Non-profits are being seen by philanthropists more as a business; those in the non-profit sector need to think more like businessmen and women. Results are trumping the cause and the personal relationship as high net worth donors look at giving. They are looking at sustainable income, outcomes, ROIs, and a multi-year funding cycle. This is the mindset of an investor not a donor! Funders (investors) and donors think differently in five key areas: a need for funding, an approach to the problem, funding level, measuring success, and delivering results. (More information can be found in "ROI for Nonprofits and Asking Rights" by Tom Ralser.)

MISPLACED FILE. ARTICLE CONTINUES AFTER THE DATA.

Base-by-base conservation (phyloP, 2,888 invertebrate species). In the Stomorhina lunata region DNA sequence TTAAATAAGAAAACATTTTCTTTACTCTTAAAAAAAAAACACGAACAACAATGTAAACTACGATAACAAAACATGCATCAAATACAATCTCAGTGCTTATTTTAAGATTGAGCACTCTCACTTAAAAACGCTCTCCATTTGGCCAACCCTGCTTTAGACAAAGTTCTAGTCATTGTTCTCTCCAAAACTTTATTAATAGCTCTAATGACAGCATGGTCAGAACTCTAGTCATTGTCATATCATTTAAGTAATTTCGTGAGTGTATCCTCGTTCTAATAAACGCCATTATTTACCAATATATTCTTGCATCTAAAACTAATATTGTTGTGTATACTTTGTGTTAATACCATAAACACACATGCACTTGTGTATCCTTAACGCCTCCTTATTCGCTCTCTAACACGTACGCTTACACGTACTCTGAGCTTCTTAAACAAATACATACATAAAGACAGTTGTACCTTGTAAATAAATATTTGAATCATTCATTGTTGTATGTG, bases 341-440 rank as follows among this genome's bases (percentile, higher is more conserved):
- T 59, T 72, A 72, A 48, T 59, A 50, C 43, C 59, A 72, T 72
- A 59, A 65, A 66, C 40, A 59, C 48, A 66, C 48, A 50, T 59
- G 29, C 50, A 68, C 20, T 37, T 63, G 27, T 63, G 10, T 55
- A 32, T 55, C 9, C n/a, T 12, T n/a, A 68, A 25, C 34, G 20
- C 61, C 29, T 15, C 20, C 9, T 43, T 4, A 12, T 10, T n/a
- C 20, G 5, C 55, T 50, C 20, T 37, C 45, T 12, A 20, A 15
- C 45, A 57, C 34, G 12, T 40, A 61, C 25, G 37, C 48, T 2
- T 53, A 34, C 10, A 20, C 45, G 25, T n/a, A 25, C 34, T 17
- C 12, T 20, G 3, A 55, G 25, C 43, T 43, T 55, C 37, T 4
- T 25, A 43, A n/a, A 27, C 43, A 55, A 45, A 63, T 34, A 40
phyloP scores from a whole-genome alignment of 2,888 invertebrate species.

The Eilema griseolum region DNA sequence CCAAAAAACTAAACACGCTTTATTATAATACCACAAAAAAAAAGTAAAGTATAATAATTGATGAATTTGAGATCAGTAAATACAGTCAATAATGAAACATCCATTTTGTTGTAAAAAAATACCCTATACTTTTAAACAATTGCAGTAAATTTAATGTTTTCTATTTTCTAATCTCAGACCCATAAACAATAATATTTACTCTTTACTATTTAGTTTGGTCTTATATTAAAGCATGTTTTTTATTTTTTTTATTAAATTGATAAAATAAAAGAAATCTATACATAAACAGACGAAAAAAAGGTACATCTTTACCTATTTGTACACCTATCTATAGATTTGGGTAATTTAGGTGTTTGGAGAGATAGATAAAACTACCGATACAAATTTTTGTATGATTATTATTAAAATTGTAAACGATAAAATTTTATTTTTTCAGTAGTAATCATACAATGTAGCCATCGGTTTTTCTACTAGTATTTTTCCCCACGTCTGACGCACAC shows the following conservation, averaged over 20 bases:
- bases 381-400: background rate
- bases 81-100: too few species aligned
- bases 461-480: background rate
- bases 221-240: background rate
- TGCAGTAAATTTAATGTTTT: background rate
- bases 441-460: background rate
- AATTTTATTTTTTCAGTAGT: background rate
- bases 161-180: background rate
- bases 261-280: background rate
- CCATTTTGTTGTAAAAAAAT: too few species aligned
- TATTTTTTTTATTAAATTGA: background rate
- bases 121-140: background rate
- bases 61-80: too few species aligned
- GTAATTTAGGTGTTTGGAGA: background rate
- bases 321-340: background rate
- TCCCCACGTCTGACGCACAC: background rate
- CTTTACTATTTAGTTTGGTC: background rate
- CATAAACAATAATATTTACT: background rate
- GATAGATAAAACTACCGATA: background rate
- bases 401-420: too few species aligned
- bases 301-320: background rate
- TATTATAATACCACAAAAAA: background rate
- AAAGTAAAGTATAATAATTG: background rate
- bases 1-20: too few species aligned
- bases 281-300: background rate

Systemic change and a forward-thinking leadership team may just be the keys to your success. Wishing you success!

Turning Passion Into Profit

To help you define what you are passionate about, I suggest you read about issues plaguing our society and our world. Reflect on causes that strike a nerve with you and network with others that have an interest in similar causes. It is my belief that if you speak with those who are interested in similar causes you may gain a different perspective and perhaps be able to see solutions that you wouldn't otherwise see. The passion of some of the Changemakers from these organizations can be found in these books: Tattoos on the Heart, Black Faces in White Places, Who Owns the Ice House. I'm sure there are many other stories; but, these are truly inspirational and will get you started.